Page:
But before I explain why we think that such things as qualia exist allow me to briefly explain what I think is really going on in the mind. Under materialist theories we can think of the mind as a system that receives inputs and produces outputs, a way of looking at minds that we have already used to explore intentionality. Let us specifically consider vision in one such system. This system receives an array (a two dimensional grid) of signals, each of which corresponds to some unique color. We can think of each of the raw signals as being a single letter inside the system (the letter stands for the signal itself, so there is no temptation to treat it as a number or some other complex construct). And the only processing the system can do on these letters is based on their position in the grid an on comparisons of them to each other (given two letters the system can tell how similar they are, although this is itself a primitive function, the workings of which are not exposed to the higher functions of the system). It is my hypothesis that this is all there is to the experience of sight (and in general all perception of the world), the processing of certain primitive signals, and thus by extension all it means when I say that I feel that I am experiencing red is that I am processing a certain signal or group of signals.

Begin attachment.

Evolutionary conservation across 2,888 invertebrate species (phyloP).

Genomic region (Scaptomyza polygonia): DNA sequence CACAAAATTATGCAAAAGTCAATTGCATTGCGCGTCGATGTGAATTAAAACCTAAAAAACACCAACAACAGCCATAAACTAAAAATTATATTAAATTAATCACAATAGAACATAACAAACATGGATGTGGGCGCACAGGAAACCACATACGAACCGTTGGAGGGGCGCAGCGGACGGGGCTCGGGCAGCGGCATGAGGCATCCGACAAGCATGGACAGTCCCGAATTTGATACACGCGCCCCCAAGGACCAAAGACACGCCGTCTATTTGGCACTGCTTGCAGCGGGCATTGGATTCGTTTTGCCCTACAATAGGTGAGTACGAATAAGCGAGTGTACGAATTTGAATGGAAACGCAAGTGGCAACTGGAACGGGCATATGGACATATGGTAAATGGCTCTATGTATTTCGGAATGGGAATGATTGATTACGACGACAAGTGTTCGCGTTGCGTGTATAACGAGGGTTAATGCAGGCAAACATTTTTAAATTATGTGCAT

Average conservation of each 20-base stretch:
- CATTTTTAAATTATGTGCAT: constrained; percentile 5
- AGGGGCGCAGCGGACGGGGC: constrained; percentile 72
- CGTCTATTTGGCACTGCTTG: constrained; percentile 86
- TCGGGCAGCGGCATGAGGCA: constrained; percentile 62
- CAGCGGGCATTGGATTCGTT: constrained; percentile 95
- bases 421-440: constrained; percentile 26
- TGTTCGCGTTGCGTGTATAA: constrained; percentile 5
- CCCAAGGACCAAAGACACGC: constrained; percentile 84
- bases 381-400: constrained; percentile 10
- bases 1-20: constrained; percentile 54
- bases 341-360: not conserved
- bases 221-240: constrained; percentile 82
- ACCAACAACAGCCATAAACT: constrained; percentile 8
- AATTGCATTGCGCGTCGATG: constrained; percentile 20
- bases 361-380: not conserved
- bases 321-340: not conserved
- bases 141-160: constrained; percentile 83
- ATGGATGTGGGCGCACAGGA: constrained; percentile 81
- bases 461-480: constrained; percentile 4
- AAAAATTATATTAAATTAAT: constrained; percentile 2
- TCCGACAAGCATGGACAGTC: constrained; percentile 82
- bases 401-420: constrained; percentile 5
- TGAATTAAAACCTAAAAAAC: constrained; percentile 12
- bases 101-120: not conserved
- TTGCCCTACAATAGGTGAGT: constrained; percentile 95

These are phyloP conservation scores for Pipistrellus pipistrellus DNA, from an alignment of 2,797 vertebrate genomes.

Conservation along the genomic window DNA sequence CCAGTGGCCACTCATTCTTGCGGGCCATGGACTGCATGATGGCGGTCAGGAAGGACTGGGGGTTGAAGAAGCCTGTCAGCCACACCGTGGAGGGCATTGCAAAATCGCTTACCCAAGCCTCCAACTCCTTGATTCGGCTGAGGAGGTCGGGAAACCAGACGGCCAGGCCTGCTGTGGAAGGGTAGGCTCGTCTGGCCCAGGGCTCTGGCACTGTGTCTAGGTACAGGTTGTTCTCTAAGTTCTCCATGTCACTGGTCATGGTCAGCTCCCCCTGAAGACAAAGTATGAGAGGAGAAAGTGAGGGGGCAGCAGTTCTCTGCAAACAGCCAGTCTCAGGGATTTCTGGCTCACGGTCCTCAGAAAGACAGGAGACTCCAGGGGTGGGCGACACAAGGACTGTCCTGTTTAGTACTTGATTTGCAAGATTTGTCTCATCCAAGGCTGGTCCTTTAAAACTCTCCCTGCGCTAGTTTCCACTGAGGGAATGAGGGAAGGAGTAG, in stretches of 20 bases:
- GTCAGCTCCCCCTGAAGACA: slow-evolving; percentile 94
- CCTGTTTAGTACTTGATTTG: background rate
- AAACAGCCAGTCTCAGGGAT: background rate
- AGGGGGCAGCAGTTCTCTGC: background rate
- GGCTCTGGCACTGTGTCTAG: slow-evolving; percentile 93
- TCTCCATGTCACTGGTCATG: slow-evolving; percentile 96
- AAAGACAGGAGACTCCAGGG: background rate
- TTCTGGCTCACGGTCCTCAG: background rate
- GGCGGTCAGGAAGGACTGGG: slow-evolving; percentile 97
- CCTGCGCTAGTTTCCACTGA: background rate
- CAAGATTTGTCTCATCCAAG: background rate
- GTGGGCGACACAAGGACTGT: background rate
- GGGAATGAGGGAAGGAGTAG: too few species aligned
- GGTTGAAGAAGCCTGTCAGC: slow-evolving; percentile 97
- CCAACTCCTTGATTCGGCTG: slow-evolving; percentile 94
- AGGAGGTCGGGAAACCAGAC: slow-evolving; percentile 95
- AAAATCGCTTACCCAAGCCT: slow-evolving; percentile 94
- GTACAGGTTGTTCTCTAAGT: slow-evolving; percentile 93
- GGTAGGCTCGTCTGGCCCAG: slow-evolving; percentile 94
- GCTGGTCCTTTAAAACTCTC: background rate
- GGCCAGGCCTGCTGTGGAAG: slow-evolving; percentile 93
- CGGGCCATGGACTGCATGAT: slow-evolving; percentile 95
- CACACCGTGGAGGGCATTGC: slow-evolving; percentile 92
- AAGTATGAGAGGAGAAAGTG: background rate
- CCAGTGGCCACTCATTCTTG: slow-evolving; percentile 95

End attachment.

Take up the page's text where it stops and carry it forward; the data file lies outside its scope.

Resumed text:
Obviously the human mind has a more elaborate visual system, we favor certain colors over others, and think certain combinations are more pleasing than others, but this doesn’t make the signals themselves any less primitive. We could work these complexities into the system by arguing that these ideas are either themselves generated by another basic kind of processing that is done (like the comparison of similarity between signal), or it is built on top of the comparison, in the sense that certain degrees of similarity are pleasing while others aren’t.
4.3: The Introspective Gap Solution